Ammon Bundy Accused of Fraudulent Property Transfers, St. Luke’s Calls for Action

GEM COUNTY, Idaho — St. Luke’s Health System has filed a lawsuit against Ammon Bundy, the prominent anti-government activist, alleging fraudulent transfer of assets to avoid paying damages owed to the hospital. The damages, totaling over $52 million, were assigned by a jury following a prolonged protest led by Bundy in March 2022.

According to St. Luke’s attorneys, Bundy transferred the title of his estate, valued at over $1 million, to his friend Aaron Welling, who is the owner of White Barn Enterprises LLC. Welling’s LLC, along with Bundy’s wife and Bundy’s own organization, the People’s Rights Network, are all listed as defendants in the lawsuit. The lawsuit claims that the transfer was carried out in an attempt to evade payment of the damages owed to St. Luke’s.

One particular aspect that contributes to the complexity of the case is the involvement of Farmhouse Holdings LLC, the owner of White Barn Enterprises. Since the LLC is registered in Wyoming, which allows for anonymity of owners, the true beneficiaries of the LLC cannot be easily determined.

Erik Stidham, representing St. Luke’s, alleges that Welling obtained a bank note to reimburse himself for the amount spent on Bundy’s property and then entered into a lease agreement for the same value. Stidham argues that Bundy is currently residing in the property, paying rent below market value, and has transferred other assets, except for $50,000, to make it difficult for St. Luke’s to collect the damages.

Despite Bundy’s previous claims in a video that he sold his home and has no assets for St. Luke’s to recover, the hospital’s lawsuit suggests that he stands to gain significant revenue through the financial contributions from members of his organization. The lawsuit states that if each member were to pay an annual $50 fee, Bundy could pocket more than $3 million per year.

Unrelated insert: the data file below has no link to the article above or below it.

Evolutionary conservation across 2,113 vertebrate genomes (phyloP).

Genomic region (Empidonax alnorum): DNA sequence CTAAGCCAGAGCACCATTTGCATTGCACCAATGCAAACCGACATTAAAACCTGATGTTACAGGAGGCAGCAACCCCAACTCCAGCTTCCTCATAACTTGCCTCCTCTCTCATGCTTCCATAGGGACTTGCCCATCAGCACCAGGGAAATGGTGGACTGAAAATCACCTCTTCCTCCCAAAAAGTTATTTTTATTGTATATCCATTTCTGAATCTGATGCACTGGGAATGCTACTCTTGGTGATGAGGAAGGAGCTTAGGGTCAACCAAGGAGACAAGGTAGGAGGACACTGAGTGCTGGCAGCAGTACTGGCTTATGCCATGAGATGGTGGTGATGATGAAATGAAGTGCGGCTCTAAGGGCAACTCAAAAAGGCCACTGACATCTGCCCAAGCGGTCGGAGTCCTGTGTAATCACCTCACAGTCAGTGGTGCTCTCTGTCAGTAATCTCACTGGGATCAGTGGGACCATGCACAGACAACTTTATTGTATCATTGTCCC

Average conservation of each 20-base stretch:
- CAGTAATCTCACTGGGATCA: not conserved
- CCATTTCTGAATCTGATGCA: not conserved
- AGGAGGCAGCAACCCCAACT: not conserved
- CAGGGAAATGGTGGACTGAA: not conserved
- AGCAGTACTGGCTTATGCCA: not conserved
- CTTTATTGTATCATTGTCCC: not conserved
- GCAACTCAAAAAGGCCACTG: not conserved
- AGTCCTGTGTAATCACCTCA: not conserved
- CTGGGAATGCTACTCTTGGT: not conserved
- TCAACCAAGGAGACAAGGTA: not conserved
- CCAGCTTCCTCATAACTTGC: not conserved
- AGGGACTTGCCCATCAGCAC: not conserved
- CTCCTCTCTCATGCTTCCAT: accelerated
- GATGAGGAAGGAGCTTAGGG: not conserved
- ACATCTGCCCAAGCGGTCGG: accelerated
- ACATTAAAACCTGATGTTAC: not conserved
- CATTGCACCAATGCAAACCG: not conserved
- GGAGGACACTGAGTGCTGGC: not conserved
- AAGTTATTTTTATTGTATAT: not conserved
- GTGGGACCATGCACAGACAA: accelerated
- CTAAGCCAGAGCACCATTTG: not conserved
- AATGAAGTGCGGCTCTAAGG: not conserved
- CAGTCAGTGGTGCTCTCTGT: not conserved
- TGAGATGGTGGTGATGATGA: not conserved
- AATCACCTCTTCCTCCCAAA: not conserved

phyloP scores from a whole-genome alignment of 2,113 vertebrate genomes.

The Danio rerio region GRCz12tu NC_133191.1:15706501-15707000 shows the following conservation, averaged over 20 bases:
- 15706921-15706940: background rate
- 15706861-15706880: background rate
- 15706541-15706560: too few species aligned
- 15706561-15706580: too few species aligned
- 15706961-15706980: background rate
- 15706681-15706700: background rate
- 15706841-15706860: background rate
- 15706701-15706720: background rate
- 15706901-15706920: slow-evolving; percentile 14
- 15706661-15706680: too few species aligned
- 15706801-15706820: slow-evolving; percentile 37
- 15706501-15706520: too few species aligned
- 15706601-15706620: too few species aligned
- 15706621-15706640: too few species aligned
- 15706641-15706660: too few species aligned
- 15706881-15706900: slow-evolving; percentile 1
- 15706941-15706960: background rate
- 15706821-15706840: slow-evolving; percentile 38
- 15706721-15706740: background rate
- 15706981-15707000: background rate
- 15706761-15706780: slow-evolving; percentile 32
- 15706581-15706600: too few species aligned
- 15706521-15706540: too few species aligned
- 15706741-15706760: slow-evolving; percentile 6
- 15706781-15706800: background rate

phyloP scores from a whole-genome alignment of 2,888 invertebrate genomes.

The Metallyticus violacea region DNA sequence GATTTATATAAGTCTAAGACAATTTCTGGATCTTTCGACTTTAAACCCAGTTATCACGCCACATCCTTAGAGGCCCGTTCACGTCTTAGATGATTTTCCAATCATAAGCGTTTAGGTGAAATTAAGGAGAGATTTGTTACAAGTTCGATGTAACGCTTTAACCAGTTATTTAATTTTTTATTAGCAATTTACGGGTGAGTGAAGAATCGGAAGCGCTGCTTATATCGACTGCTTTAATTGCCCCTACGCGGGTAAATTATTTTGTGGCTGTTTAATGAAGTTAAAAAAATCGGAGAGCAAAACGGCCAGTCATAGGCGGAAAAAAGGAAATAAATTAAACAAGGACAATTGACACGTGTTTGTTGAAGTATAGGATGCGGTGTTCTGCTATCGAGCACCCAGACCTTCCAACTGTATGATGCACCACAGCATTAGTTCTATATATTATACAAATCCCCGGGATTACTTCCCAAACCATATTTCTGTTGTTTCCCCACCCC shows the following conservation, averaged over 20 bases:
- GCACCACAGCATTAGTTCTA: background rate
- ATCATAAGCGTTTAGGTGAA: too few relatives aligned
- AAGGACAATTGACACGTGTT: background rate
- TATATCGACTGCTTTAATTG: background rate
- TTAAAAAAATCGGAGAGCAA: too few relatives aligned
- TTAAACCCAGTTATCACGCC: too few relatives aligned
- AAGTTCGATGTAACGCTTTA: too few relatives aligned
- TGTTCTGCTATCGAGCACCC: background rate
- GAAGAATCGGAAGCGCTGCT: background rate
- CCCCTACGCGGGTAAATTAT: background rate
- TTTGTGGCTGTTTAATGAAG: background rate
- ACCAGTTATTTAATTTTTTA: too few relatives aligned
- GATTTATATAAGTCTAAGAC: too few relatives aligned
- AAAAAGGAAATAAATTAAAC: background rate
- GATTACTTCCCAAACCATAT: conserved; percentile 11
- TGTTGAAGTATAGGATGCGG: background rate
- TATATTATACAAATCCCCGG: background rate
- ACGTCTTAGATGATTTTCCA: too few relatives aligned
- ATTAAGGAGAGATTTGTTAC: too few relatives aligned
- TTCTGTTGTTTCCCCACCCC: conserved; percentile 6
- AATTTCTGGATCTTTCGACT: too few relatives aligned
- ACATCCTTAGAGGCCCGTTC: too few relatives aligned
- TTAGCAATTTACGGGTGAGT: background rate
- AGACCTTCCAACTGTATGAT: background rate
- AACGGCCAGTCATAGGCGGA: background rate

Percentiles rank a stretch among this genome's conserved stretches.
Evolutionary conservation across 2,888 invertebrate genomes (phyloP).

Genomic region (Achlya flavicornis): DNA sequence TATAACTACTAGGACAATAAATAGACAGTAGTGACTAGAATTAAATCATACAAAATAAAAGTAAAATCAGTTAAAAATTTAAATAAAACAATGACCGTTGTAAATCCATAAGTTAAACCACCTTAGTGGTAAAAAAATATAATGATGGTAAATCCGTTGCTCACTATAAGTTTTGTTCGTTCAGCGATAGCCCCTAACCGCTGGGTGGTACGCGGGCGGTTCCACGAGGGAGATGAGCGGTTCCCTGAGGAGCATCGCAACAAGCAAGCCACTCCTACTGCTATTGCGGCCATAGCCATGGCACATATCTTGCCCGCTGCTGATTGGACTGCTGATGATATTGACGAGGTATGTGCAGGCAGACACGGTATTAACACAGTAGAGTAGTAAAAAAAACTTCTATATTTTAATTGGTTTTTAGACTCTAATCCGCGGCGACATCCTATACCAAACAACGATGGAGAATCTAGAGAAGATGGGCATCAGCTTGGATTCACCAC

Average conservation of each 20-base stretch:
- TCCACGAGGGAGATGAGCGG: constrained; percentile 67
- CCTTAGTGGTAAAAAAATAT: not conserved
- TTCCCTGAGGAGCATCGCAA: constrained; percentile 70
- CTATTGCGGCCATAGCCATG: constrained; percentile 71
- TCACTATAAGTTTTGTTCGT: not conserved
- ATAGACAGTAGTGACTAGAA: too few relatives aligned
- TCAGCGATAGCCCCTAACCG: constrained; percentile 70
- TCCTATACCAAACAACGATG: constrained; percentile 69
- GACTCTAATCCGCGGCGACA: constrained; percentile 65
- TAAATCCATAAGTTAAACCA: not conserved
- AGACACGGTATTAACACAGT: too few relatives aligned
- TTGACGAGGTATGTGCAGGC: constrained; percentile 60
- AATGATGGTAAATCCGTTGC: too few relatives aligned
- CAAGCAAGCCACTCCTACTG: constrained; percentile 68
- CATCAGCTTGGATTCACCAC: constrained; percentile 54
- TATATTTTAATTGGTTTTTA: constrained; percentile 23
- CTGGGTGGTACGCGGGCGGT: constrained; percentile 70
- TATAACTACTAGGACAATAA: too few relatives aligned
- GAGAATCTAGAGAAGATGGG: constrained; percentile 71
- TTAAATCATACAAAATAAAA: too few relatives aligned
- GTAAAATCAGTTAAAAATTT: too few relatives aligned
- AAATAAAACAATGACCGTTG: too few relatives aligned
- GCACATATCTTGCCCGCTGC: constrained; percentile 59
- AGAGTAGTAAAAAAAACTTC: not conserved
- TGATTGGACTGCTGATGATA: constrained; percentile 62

When approached for comment, Bundy responded by accusing St. Luke’s of attempting to harm his family and claimed that he is now a renter. St. Luke’s CEO Chris Roth, according to Bundy, “got his wish.”

In response to Bundy’s statements, Stidham emphasized the need for a fair legal process and challenged him to defend his actions in court, stating that the lawsuit aims to expose the alleged sham transactions carried out by Bundy and his associates.


Q: What is the lawsuit against Ammon Bundy about?
A: The lawsuit accuses Ammon Bundy of fraudulently transferring his assets to others in order to avoid paying damages owed to St. Luke’s Health System following a jury trial.

Q: How much does Ammon Bundy owe in damages?
A: The damages assigned to Bundy total over $52 million.

Q: Who are the defendants in the lawsuit?
A: The defendants in the lawsuit include Aaron Welling, owner of White Barn Enterprises LLC; Bundy’s wife; and Bundy’s organization, the People’s Rights Network.

Q: What is the role of Farmhouse Holdings LLC in the case?
A: Farmhouse Holdings LLC owns White Barn Enterprises, the company associated with Aaron Welling. The Wyoming-based LLC allows for anonymous ownership, complicating the determination of the true beneficiaries.

Q: What did Bundy claim regarding his assets?
A: Bundy claimed to have sold his home and stated that he has no assets for St. Luke’s to recover.

Q: How much could Bundy potentially earn through his organization?
A: The lawsuit suggests that if each member of Bundy’s organization paid an annual $50 fee, he could pocket over $3 million per year.

Q: What is St. Luke’s response to Bundy’s comments?
A: Stidham commented that Bundy should embrace the lawsuit and allow a judge and jury to rule on his claims instead of making false statements on social media.